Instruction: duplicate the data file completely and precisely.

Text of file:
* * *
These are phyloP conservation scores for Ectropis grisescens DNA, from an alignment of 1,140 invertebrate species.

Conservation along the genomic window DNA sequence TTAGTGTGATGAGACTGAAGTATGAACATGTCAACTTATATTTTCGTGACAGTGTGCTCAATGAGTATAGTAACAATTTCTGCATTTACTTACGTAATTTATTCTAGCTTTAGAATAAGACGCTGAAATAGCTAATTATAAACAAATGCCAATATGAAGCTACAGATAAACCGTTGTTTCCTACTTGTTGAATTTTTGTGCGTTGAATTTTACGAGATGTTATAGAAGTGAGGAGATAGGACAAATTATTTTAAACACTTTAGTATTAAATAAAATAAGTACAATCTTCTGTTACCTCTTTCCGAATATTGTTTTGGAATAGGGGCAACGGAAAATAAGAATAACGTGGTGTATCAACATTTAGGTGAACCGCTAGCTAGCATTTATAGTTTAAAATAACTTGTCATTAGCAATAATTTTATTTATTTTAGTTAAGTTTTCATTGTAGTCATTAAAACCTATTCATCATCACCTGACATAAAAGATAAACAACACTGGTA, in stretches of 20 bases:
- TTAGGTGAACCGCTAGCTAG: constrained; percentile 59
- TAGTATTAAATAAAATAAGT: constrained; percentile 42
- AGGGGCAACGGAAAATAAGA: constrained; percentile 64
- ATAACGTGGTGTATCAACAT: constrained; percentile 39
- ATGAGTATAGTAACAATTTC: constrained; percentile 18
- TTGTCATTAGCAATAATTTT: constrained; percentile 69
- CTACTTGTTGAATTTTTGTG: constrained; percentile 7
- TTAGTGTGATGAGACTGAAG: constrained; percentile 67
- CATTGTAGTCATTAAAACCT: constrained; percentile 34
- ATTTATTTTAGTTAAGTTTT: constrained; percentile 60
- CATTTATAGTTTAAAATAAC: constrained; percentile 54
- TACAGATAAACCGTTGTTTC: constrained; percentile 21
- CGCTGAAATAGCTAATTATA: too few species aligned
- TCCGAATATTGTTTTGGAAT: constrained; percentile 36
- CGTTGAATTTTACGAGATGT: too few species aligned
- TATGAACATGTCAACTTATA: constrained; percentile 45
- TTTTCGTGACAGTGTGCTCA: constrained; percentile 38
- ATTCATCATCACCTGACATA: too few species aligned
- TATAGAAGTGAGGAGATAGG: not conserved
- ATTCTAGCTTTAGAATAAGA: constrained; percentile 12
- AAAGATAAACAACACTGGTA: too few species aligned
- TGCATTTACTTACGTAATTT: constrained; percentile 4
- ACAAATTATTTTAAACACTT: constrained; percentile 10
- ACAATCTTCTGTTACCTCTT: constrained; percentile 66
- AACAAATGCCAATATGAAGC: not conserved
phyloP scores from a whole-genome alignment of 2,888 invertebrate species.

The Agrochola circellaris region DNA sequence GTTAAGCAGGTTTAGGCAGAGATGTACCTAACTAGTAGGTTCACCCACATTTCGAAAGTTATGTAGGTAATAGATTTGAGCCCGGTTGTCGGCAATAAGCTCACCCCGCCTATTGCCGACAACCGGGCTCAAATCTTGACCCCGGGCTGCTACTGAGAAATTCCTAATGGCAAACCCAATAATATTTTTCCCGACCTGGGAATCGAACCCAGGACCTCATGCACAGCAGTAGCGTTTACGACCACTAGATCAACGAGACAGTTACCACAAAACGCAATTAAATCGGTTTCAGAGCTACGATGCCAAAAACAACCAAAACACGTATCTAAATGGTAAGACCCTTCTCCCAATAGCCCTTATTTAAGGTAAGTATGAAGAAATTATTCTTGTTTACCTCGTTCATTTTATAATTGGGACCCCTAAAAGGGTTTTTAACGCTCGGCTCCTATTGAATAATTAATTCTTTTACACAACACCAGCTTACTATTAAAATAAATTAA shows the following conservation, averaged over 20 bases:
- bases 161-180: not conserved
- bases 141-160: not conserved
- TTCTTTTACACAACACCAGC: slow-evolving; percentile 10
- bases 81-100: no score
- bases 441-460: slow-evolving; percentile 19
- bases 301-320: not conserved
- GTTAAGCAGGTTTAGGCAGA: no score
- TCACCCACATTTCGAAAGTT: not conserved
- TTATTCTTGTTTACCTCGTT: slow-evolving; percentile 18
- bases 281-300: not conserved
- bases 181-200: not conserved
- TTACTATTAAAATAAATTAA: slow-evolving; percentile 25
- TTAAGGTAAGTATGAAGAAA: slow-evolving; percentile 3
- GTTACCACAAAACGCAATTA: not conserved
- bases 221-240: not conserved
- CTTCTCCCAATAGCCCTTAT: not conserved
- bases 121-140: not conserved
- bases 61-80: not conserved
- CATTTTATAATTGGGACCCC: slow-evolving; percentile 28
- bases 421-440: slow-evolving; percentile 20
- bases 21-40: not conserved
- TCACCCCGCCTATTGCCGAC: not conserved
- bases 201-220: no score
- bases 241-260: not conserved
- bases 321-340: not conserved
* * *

These are phyloP conservation scores for Ectropis grisescens DNA, from an alignment of 1,140 invertebrate species.

Conservation along the genomic window DNA sequence TTAGTGTGATGAGACTGAAGTATGAACATGTCAACTTATATTTTCGTGACAGTGTGCTCAATGAGTATAGTAACAATTTCTGCATTTACTTACGTAATTTATTCTAGCTTTAGAATAAGACGCTGAAATAGCTAATTATAAACAAATGCCAATATGAAGCTACAGATAAACCGTTGTTTCCTACTTGTTGAATTTTTGTGCGTTGAATTTTACGAGATGTTATAGAAGTGAGGAGATAGGACAAATTATTTTAAACACTTTAGTATTAAATAAAATAAGTACAATCTTCTGTTACCTCTTTCCGAATATTGTTTTGGAATAGGGGCAACGGAAAATAAGAATAACGTGGTGTATCAACATTTAGGTGAACCGCTAGCTAGCATTTATAGTTTAAAATAACTTGTCATTAGCAATAATTTTATTTATTTTAGTTAAGTTTTCATTGTAGTCATTAAAACCTATTCATCATCACCTGACATAAAAGATAAACAACACTGGTA, in stretches of 20 bases:
- TTAGGTGAACCGCTAGCTAG: constrained; percentile 59
- TAGTATTAAATAAAATAAGT: constrained; percentile 42
- AGGGGCAACGGAAAATAAGA: constrained; percentile 64
- ATAACGTGGTGTATCAACAT: constrained; percentile 39
- ATGAGTATAGTAACAATTTC: constrained; percentile 18
- TTGTCATTAGCAATAATTTT: constrained; percentile 69
- CTACTTGTTGAATTTTTGTG: constrained; percentile 7
- TTAGTGTGATGAGACTGAAG: constrained; percentile 67
- CATTGTAGTCATTAAAACCT: constrained; percentile 34
- ATTTATTTTAGTTAAGTTTT: constrained; percentile 60
- CATTTATAGTTTAAAATAAC: constrained; percentile 54
- TACAGATAAACCGTTGTTTC: constrained; percentile 21
- CGCTGAAATAGCTAATTATA: too few species aligned
- TCCGAATATTGTTTTGGAAT: constrained; percentile 36
- CGTTGAATTTTACGAGATGT: too few species aligned
- TATGAACATGTCAACTTATA: constrained; percentile 45
- TTTTCGTGACAGTGTGCTCA: constrained; percentile 38
- ATTCATCATCACCTGACATA: too few species aligned
- TATAGAAGTGAGGAGATAGG: not conserved
- ATTCTAGCTTTAGAATAAGA: constrained; percentile 12
- AAAGATAAACAACACTGGTA: too few species aligned
- TGCATTTACTTACGTAATTT: constrained; percentile 4
- ACAAATTATTTTAAACACTT: constrained; percentile 10
- ACAATCTTCTGTTACCTCTT: constrained; percentile 66
- AACAAATGCCAATATGAAGC: not conserved
phyloP scores from a whole-genome alignment of 2,888 invertebrate species.

The Agrochola circellaris region DNA sequence GTTAAGCAGGTTTAGGCAGAGATGTACCTAACTAGTAGGTTCACCCACATTTCGAAAGTTATGTAGGTAATAGATTTGAGCCCGGTTGTCGGCAATAAGCTCACCCCGCCTATTGCCGACAACCGGGCTCAAATCTTGACCCCGGGCTGCTACTGAGAAATTCCTAATGGCAAACCCAATAATATTTTTCCCGACCTGGGAATCGAACCCAGGACCTCATGCACAGCAGTAGCGTTTACGACCACTAGATCAACGAGACAGTTACCACAAAACGCAATTAAATCGGTTTCAGAGCTACGATGCCAAAAACAACCAAAACACGTATCTAAATGGTAAGACCCTTCTCCCAATAGCCCTTATTTAAGGTAAGTATGAAGAAATTATTCTTGTTTACCTCGTTCATTTTATAATTGGGACCCCTAAAAGGGTTTTTAACGCTCGGCTCCTATTGAATAATTAATTCTTTTACACAACACCAGCTTACTATTAAAATAAATTAA shows the following conservation, averaged over 20 bases:
- bases 161-180: not conserved
- bases 141-160: not conserved
- TTCTTTTACACAACACCAGC: slow-evolving; percentile 10
- bases 81-100: no score
- bases 441-460: slow-evolving; percentile 19
- bases 301-320: not conserved
- GTTAAGCAGGTTTAGGCAGA: no score
- TCACCCACATTTCGAAAGTT: not conserved
- TTATTCTTGTTTACCTCGTT: slow-evolving; percentile 18
- bases 281-300: not conserved
- bases 181-200: not conserved
- TTACTATTAAAATAAATTAA: slow-evolving; percentile 25
- TTAAGGTAAGTATGAAGAAA: slow-evolving; percentile 3
- GTTACCACAAAACGCAATTA: not conserved
- bases 221-240: not conserved
- CTTCTCCCAATAGCCCTTAT: not conserved
- bases 121-140: not conserved
- bases 61-80: not conserved
- CATTTTATAATTGGGACCCC: slow-evolving; percentile 28
- bases 421-440: slow-evolving; percentile 20
- bases 21-40: not conserved
- TCACCCCGCCTATTGCCGAC: not conserved
- bases 201-220: no score
- bases 241-260: not conserved
- bases 321-340: not conserved